Non-fungible tokens (NFTs) continue to infiltrate the automotive world. The latest car-centric spin on the collectible of our strange times comes from none other than Hot Wheels. The Mattel brand plans to release a series of NFTs based on its iconic toy cars, with automakers like Chevrolet and Honda getting in on the action as well.
This is actually the second batch of Hot Wheels NFTs to be released. The first came toward the end of 2021, but did not include the chance to score “real” cars alongside the NFTs. They were based on vehicles of Hot Wheels’ own design, like the Twin Mill show car. This time around, the virtual set includes cars that exist in real life, such as the Corvette C8.R, Honda Civic Type R, Honda S2000, and a 1955 Chevy Bel Air gasser.
Some lucky buyers of these NFTs will actually receive a virtual token with their purchase that can be traded for a physical toy car — Hot Wheels says buyers have a 1-in-27 chance of receiving this token. The official Hot Wheels announcement includes a breakdown of exactly how often they, and the various rarity levels of the NFTs, will appear.
For example, there will be 24 Base models that are considered the most common. When buyers shell out $25 for a seven-pack of NFTs, each one has a 78.16% chance that it’ll be one of the Base models. Then there are 11 Rare models, which only have a 17.91% chance of appearing. The rarity levels increase from there. The rarest is called Show Room, and there’s only a 0.14% of that showing up.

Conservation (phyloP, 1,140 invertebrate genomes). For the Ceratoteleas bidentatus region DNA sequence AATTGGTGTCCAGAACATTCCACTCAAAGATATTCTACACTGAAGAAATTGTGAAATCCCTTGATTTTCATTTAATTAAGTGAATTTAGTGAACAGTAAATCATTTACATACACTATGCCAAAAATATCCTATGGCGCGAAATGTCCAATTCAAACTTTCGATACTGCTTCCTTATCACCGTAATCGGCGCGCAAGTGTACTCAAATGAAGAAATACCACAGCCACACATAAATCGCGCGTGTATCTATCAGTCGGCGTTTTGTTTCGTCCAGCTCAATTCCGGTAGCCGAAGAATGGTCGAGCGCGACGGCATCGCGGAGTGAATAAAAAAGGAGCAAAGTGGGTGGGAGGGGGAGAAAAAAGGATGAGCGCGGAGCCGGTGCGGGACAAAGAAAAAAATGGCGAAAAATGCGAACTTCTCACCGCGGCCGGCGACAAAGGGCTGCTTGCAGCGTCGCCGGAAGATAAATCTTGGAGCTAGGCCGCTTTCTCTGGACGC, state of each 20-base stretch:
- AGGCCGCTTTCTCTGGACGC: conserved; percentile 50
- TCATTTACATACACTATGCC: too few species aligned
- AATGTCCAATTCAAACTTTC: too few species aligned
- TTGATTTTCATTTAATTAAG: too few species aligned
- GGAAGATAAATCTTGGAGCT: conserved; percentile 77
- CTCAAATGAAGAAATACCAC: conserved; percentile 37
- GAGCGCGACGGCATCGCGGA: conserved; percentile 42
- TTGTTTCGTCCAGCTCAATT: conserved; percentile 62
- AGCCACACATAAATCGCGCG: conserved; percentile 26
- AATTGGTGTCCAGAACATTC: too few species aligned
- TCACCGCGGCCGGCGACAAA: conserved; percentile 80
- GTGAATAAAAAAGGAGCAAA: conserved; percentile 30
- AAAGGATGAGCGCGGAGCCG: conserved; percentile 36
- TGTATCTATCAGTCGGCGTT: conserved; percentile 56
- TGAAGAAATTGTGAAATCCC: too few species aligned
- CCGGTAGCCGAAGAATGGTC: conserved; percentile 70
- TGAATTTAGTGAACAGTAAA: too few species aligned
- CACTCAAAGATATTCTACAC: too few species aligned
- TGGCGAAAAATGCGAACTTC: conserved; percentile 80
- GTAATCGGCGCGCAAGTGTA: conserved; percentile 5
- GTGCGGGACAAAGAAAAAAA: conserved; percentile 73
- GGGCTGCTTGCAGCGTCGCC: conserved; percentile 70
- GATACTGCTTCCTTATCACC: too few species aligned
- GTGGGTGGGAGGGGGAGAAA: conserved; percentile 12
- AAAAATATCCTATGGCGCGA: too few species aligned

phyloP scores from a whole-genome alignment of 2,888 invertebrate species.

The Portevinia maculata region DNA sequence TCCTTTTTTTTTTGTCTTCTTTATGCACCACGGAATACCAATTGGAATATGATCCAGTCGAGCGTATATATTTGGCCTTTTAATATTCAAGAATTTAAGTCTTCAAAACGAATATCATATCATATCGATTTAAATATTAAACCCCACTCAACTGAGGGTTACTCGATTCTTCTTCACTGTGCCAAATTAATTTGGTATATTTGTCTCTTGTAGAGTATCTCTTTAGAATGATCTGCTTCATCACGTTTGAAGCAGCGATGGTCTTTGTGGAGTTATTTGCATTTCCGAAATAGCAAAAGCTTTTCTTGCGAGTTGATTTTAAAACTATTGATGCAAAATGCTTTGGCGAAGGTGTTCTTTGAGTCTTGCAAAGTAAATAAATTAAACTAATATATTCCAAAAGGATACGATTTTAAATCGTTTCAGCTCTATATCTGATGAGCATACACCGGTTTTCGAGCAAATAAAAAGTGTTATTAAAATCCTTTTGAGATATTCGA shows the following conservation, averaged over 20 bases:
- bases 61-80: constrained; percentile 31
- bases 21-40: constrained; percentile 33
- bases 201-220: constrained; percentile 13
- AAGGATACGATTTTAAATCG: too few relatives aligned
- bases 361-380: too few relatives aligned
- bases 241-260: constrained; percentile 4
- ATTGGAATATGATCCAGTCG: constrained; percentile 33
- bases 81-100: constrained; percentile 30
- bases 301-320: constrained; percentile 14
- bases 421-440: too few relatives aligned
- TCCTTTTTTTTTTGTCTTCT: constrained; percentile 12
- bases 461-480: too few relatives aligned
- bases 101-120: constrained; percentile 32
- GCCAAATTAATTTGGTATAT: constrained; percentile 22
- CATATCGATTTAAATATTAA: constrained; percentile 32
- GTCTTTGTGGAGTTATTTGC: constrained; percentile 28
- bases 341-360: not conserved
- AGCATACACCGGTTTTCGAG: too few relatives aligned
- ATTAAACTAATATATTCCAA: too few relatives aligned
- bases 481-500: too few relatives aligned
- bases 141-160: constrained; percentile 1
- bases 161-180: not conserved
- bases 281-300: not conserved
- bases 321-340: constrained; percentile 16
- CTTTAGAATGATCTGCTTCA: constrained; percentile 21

In total, there are 184,250 distinct NFTs, comprising 28 models and 43 designs (some cars will have multiple designs, like a different color or livery). Again, there’s a 1-in-27 chance of getting the token that is redeemable for a physical toy car — at no point in this transaction do you actually buy a physical diecast Hot Wheels model.
Mattel says that they will be using the Wax blockchain, which is the only carbon neutral option when it comes to NFTs. That’s good, because blockchains are incredibly energy-intensive, and Mattel has pledged to make their toy lines completely green by 2030.